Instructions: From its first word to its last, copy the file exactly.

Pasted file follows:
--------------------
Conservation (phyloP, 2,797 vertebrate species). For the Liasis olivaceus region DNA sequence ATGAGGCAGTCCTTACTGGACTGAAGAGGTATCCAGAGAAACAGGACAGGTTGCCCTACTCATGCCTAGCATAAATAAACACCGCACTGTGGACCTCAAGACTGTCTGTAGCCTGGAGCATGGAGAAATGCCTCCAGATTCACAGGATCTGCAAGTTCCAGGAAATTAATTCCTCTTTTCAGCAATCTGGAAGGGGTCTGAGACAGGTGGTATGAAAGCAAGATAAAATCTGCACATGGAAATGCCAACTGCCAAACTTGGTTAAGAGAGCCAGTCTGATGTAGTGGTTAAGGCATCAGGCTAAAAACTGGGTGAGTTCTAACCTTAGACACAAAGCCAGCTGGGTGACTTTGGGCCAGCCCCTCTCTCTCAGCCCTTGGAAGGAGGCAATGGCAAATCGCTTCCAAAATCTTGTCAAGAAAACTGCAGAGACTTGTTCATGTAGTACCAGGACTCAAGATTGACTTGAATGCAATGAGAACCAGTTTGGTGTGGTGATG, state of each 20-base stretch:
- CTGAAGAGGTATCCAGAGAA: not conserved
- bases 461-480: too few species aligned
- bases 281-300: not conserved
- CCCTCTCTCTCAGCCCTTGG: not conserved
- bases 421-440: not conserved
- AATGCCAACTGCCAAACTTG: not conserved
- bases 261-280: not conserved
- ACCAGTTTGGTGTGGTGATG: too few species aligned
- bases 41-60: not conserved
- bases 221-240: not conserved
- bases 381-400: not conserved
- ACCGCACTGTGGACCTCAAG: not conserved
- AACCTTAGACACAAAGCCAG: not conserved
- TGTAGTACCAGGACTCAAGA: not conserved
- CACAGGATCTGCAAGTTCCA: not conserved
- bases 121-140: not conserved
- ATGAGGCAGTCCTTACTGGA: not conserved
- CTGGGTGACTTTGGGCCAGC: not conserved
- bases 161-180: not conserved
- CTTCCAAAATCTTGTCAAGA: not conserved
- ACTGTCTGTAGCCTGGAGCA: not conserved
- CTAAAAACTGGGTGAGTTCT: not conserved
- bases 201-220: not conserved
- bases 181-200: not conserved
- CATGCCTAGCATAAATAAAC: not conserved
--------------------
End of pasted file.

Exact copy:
Conservation (phyloP, 2,797 vertebrate species). For the Liasis olivaceus region DNA sequence ATGAGGCAGTCCTTACTGGACTGAAGAGGTATCCAGAGAAACAGGACAGGTTGCCCTACTCATGCCTAGCATAAATAAACACCGCACTGTGGACCTCAAGACTGTCTGTAGCCTGGAGCATGGAGAAATGCCTCCAGATTCACAGGATCTGCAAGTTCCAGGAAATTAATTCCTCTTTTCAGCAATCTGGAAGGGGTCTGAGACAGGTGGTATGAAAGCAAGATAAAATCTGCACATGGAAATGCCAACTGCCAAACTTGGTTAAGAGAGCCAGTCTGATGTAGTGGTTAAGGCATCAGGCTAAAAACTGGGTGAGTTCTAACCTTAGACACAAAGCCAGCTGGGTGACTTTGGGCCAGCCCCTCTCTCTCAGCCCTTGGAAGGAGGCAATGGCAAATCGCTTCCAAAATCTTGTCAAGAAAACTGCAGAGACTTGTTCATGTAGTACCAGGACTCAAGATTGACTTGAATGCAATGAGAACCAGTTTGGTGTGGTGATG, state of each 20-base stretch:
- CTGAAGAGGTATCCAGAGAA: not conserved
- bases 461-480: too few species aligned
- bases 281-300: not conserved
- CCCTCTCTCTCAGCCCTTGG: not conserved
- bases 421-440: not conserved
- AATGCCAACTGCCAAACTTG: not conserved
- bases 261-280: not conserved
- ACCAGTTTGGTGTGGTGATG: too few species aligned
- bases 41-60: not conserved
- bases 221-240: not conserved
- bases 381-400: not conserved
- ACCGCACTGTGGACCTCAAG: not conserved
- AACCTTAGACACAAAGCCAG: not conserved
- TGTAGTACCAGGACTCAAGA: not conserved
- CACAGGATCTGCAAGTTCCA: not conserved
- bases 121-140: not conserved
- ATGAGGCAGTCCTTACTGGA: not conserved
- CTGGGTGACTTTGGGCCAGC: not conserved
- bases 161-180: not conserved
- CTTCCAAAATCTTGTCAAGA: not conserved
- ACTGTCTGTAGCCTGGAGCA: not conserved
- CTAAAAACTGGGTGAGTTCT: not conserved
- bases 201-220: not conserved
- bases 181-200: not conserved
- CATGCCTAGCATAAATAAAC: not conserved